Former attorney general Andrew P. Miller was on the threshold last night of locking up Virginia's Democratic nomination to the U.S. Senate as a result of party caucuses in the state's 136 counties and cities.

With more than 85 per cent of 2679 delegates accounted for the official Democratic Party headquarters tally gave Miller 899 votes. More complete but unofficial counts by Miller aides and other campaigners aides showed him nearing the 1,000 delegate mark.

The party tabulation gave 412 delegates to Miller's closest rival state Sen. Clive L. DuVal II of Fairfax County. Born-again Christian G. Conoly Phillips, a Norfolk City Council member, was third with 313 delegatesThe party count listed 523 delegates uncommitted.

Athough yesterday's delegate selection process apparently left Miller about 400 votes short of the 1,398 needed to win the nomination at the June 9-10 convention in Williamsburg. his commanding lead over the other candidates makes him a heavy favorite

Miller is expected to win most of the 116 votes allotted to Democratic General Assembly members and members of Congress. The rest of his majority must come from uncommitted delegates and second-choice votes from delegates committed to other-candidates who trailed far behind the leaders yesterday.

Those candidates and their delegates totals, according to the incomplete party tabylation, are: former Fairfax County supervisor Rufus Phillips, 135: former delegate Carrington Williams of Fairfax 81: state Sen. Hunter B. Andrews of Hampton, 65; former Fairfax supervisor Fred Babson, 3, and Falls Church feminist Flora Crater, 2.

Despite the Miller plurality, a spokesman for Duval said. "The mass meeting results demonstrate that Andy Miller failed to put it together. When the smoke clears, we will be right there where we always have been closing in on him and making him sweat."

Proclaiming his campaign to be a "ministry unto the Lord," Conoly Phillips threw a politically unusual element into the day's delegate-selection process by mobilizing hundreds of Christian supporters to attend mass meetings for him across the state.

They were able to win substantial bloes of delegates for him in some populous cities and counties, especially in the Hampton Roads area and the Richmond suburbs. However, Conoly Phillips did not appear to be in a position at day's end to alter the course of the convention.

To deny Miller a majority now would require a determined coalition of virtually all the other candidates, including a fusion of delegates committed to moderate-liberal DuVal and party outsider Conoly Philips.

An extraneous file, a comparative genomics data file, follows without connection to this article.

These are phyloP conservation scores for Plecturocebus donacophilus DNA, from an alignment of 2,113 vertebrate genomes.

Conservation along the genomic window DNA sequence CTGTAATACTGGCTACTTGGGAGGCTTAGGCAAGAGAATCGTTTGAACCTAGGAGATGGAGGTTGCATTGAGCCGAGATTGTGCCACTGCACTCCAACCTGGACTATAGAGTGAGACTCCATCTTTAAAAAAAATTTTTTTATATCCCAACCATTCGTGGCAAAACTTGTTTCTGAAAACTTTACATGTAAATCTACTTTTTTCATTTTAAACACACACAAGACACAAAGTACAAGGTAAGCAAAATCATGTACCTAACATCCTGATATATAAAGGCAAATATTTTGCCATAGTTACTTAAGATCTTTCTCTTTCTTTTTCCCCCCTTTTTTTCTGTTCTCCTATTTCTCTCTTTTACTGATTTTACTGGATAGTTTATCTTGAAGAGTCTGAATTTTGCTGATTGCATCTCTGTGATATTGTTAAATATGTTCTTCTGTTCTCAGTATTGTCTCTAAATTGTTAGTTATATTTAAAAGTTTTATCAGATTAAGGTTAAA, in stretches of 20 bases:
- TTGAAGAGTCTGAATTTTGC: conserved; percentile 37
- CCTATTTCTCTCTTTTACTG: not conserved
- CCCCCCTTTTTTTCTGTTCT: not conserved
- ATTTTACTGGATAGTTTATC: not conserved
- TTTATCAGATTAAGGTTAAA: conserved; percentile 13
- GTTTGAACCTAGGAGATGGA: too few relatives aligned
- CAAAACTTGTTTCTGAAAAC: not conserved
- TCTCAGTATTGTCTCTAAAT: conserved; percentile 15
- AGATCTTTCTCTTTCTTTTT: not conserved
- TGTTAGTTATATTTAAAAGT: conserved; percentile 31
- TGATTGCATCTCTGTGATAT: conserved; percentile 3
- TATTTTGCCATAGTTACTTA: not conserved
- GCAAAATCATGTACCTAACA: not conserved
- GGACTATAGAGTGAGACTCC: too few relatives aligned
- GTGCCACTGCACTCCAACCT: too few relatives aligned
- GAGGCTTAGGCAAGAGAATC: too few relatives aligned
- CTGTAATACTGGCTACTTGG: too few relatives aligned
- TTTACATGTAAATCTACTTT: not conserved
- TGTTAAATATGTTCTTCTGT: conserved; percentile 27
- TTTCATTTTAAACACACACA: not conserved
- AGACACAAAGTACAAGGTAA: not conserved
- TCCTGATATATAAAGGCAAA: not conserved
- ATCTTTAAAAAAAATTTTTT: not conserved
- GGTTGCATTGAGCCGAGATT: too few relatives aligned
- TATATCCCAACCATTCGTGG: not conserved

Campaign managers in the Senate race have generally assessed the Conoly Phillips supporters to be politically conservative. In interviews during the days before the mass meetings, most said they expected the bulk of the Conoly Phillips delegates eventually to wind up in Miller's column.

Conoly Phillips' campaign manager Ed Mabry said in an interview last night that his candidate probably would decide within the next few days whether to campaign for more delegates or to endorse another candidate.

In answer to questions, Mabry said, "Conoly had very warm feelings toward Miller throughout the campaign."

Mabry said his count shows Conoly Phillips with 449 delegates and Miller with about 1,000. "Obviously either DuVal or Conoly could put Miller over if the delegates of one of them went that way." he said Mabry agreed that it would take a concerted effort by all of the candidates to defeat Miller.

Miller operated telephone banks in his strongest areas to turn out supporters to the mass meetings. He ran best in the small cities and counties of the 6th, 7th and 9th congressional districts in western Virginia and won 95 to 155 delegates in Richmond. However. Conoly Phillips, thanks to a coalition with delegates for Rufus Phillips, managed to win 34 delegates to 32 for Miller in Miller's home county of Henrico, a Richmond suburb.

Miller's race for the Senate nomination comes a year after he was defeated narrowly in the Virginia guber-natorial primary by fromer lieutenant governor Henry E. Howell.

Howell for 10 years the champion of the liberal wing of the divided state party, is backing DuVal in the Senate race.

Three Republican candidates are locked in what appears to be a wideopen race for the GOP nomination. They are former Gov. Linwood Holton, former Navy secretary John Warner and former national Republican cochairman Richard Obenshain. The Senate seat they seek is being vacated by the retirement of RepublicanWilliam I. Scott.